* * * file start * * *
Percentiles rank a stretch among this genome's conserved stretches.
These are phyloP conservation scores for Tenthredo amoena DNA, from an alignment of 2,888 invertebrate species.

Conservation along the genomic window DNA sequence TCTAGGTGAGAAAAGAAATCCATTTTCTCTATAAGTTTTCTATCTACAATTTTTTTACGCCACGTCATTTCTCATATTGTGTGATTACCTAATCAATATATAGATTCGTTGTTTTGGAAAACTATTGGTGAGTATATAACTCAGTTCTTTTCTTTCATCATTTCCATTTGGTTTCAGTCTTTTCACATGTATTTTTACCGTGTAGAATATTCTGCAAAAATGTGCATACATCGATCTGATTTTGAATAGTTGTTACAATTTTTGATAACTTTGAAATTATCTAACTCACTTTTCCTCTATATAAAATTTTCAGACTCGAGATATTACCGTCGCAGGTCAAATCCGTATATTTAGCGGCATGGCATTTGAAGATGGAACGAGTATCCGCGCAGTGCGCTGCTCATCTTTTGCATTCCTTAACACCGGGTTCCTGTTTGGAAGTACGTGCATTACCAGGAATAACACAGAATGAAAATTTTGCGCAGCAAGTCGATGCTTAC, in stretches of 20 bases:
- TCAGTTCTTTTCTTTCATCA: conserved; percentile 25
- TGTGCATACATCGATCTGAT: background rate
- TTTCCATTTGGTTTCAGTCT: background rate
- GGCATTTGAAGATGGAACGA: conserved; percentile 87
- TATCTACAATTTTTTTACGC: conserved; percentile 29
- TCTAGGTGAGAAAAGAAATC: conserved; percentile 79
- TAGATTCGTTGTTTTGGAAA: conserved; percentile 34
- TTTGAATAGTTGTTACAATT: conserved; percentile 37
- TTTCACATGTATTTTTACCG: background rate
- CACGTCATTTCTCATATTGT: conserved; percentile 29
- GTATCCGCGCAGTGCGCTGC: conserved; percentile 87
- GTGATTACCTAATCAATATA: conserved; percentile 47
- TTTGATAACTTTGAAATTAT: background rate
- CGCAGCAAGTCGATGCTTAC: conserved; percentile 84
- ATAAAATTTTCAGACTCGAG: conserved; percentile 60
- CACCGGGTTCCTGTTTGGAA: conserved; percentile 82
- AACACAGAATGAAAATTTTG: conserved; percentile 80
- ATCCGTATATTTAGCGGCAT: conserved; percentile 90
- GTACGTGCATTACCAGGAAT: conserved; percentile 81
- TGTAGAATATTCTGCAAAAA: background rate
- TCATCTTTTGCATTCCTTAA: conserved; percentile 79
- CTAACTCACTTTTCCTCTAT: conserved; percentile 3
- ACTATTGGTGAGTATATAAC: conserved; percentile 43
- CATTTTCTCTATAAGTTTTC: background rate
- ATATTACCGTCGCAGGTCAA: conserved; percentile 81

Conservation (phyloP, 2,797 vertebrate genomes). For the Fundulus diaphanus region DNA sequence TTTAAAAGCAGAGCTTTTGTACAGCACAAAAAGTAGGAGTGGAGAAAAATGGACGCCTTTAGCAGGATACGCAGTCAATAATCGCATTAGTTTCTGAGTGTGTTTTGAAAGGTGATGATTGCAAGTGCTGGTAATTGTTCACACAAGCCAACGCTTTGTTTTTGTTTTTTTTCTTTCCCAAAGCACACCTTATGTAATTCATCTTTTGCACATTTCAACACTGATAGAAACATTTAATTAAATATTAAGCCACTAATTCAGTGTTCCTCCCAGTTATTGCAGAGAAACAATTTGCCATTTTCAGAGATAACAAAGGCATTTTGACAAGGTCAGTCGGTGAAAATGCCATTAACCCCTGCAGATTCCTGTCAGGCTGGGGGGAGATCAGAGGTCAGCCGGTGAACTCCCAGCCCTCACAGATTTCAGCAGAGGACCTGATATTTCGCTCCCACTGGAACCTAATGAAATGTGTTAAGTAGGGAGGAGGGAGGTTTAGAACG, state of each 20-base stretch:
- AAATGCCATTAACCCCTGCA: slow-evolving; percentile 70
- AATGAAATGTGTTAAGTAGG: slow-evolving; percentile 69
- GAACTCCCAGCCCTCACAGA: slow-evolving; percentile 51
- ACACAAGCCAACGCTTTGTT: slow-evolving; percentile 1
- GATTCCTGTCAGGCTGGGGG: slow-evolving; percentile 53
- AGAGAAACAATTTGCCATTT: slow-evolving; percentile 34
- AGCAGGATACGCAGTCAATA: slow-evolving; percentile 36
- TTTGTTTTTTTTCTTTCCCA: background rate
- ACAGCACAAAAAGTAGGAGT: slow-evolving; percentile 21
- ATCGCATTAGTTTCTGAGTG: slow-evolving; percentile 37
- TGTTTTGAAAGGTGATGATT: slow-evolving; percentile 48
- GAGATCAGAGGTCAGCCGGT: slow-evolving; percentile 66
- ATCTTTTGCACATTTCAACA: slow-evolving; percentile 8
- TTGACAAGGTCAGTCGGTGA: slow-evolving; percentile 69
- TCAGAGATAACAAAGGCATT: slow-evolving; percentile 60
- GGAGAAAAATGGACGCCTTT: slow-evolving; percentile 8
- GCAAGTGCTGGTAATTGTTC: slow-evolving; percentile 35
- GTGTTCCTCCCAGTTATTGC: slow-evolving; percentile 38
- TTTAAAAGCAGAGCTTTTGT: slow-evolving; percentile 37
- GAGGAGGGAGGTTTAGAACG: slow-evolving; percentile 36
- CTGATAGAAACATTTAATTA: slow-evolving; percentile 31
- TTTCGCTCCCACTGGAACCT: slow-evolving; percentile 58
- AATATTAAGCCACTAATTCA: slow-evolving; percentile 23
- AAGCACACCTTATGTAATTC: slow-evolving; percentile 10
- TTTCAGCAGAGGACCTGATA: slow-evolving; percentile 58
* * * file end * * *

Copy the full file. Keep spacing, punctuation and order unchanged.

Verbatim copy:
Percentiles rank a stretch among this genome's conserved stretches.
These are phyloP conservation scores for Tenthredo amoena DNA, from an alignment of 2,888 invertebrate species.

Conservation along the genomic window DNA sequence TCTAGGTGAGAAAAGAAATCCATTTTCTCTATAAGTTTTCTATCTACAATTTTTTTACGCCACGTCATTTCTCATATTGTGTGATTACCTAATCAATATATAGATTCGTTGTTTTGGAAAACTATTGGTGAGTATATAACTCAGTTCTTTTCTTTCATCATTTCCATTTGGTTTCAGTCTTTTCACATGTATTTTTACCGTGTAGAATATTCTGCAAAAATGTGCATACATCGATCTGATTTTGAATAGTTGTTACAATTTTTGATAACTTTGAAATTATCTAACTCACTTTTCCTCTATATAAAATTTTCAGACTCGAGATATTACCGTCGCAGGTCAAATCCGTATATTTAGCGGCATGGCATTTGAAGATGGAACGAGTATCCGCGCAGTGCGCTGCTCATCTTTTGCATTCCTTAACACCGGGTTCCTGTTTGGAAGTACGTGCATTACCAGGAATAACACAGAATGAAAATTTTGCGCAGCAAGTCGATGCTTAC, in stretches of 20 bases:
- TCAGTTCTTTTCTTTCATCA: conserved; percentile 25
- TGTGCATACATCGATCTGAT: background rate
- TTTCCATTTGGTTTCAGTCT: background rate
- GGCATTTGAAGATGGAACGA: conserved; percentile 87
- TATCTACAATTTTTTTACGC: conserved; percentile 29
- TCTAGGTGAGAAAAGAAATC: conserved; percentile 79
- TAGATTCGTTGTTTTGGAAA: conserved; percentile 34
- TTTGAATAGTTGTTACAATT: conserved; percentile 37
- TTTCACATGTATTTTTACCG: background rate
- CACGTCATTTCTCATATTGT: conserved; percentile 29
- GTATCCGCGCAGTGCGCTGC: conserved; percentile 87
- GTGATTACCTAATCAATATA: conserved; percentile 47
- TTTGATAACTTTGAAATTAT: background rate
- CGCAGCAAGTCGATGCTTAC: conserved; percentile 84
- ATAAAATTTTCAGACTCGAG: conserved; percentile 60
- CACCGGGTTCCTGTTTGGAA: conserved; percentile 82
- AACACAGAATGAAAATTTTG: conserved; percentile 80
- ATCCGTATATTTAGCGGCAT: conserved; percentile 90
- GTACGTGCATTACCAGGAAT: conserved; percentile 81
- TGTAGAATATTCTGCAAAAA: background rate
- TCATCTTTTGCATTCCTTAA: conserved; percentile 79
- CTAACTCACTTTTCCTCTAT: conserved; percentile 3
- ACTATTGGTGAGTATATAAC: conserved; percentile 43
- CATTTTCTCTATAAGTTTTC: background rate
- ATATTACCGTCGCAGGTCAA: conserved; percentile 81

Conservation (phyloP, 2,797 vertebrate genomes). For the Fundulus diaphanus region DNA sequence TTTAAAAGCAGAGCTTTTGTACAGCACAAAAAGTAGGAGTGGAGAAAAATGGACGCCTTTAGCAGGATACGCAGTCAATAATCGCATTAGTTTCTGAGTGTGTTTTGAAAGGTGATGATTGCAAGTGCTGGTAATTGTTCACACAAGCCAACGCTTTGTTTTTGTTTTTTTTCTTTCCCAAAGCACACCTTATGTAATTCATCTTTTGCACATTTCAACACTGATAGAAACATTTAATTAAATATTAAGCCACTAATTCAGTGTTCCTCCCAGTTATTGCAGAGAAACAATTTGCCATTTTCAGAGATAACAAAGGCATTTTGACAAGGTCAGTCGGTGAAAATGCCATTAACCCCTGCAGATTCCTGTCAGGCTGGGGGGAGATCAGAGGTCAGCCGGTGAACTCCCAGCCCTCACAGATTTCAGCAGAGGACCTGATATTTCGCTCCCACTGGAACCTAATGAAATGTGTTAAGTAGGGAGGAGGGAGGTTTAGAACG, state of each 20-base stretch:
- AAATGCCATTAACCCCTGCA: slow-evolving; percentile 70
- AATGAAATGTGTTAAGTAGG: slow-evolving; percentile 69
- GAACTCCCAGCCCTCACAGA: slow-evolving; percentile 51
- ACACAAGCCAACGCTTTGTT: slow-evolving; percentile 1
- GATTCCTGTCAGGCTGGGGG: slow-evolving; percentile 53
- AGAGAAACAATTTGCCATTT: slow-evolving; percentile 34
- AGCAGGATACGCAGTCAATA: slow-evolving; percentile 36
- TTTGTTTTTTTTCTTTCCCA: background rate
- ACAGCACAAAAAGTAGGAGT: slow-evolving; percentile 21
- ATCGCATTAGTTTCTGAGTG: slow-evolving; percentile 37
- TGTTTTGAAAGGTGATGATT: slow-evolving; percentile 48
- GAGATCAGAGGTCAGCCGGT: slow-evolving; percentile 66
- ATCTTTTGCACATTTCAACA: slow-evolving; percentile 8
- TTGACAAGGTCAGTCGGTGA: slow-evolving; percentile 69
- TCAGAGATAACAAAGGCATT: slow-evolving; percentile 60
- GGAGAAAAATGGACGCCTTT: slow-evolving; percentile 8
- GCAAGTGCTGGTAATTGTTC: slow-evolving; percentile 35
- GTGTTCCTCCCAGTTATTGC: slow-evolving; percentile 38
- TTTAAAAGCAGAGCTTTTGT: slow-evolving; percentile 37
- GAGGAGGGAGGTTTAGAACG: slow-evolving; percentile 36
- CTGATAGAAACATTTAATTA: slow-evolving; percentile 31
- TTTCGCTCCCACTGGAACCT: slow-evolving; percentile 58
- AATATTAAGCCACTAATTCA: slow-evolving; percentile 23
- AAGCACACCTTATGTAATTC: slow-evolving; percentile 10
- TTTCAGCAGAGGACCTGATA: slow-evolving; percentile 58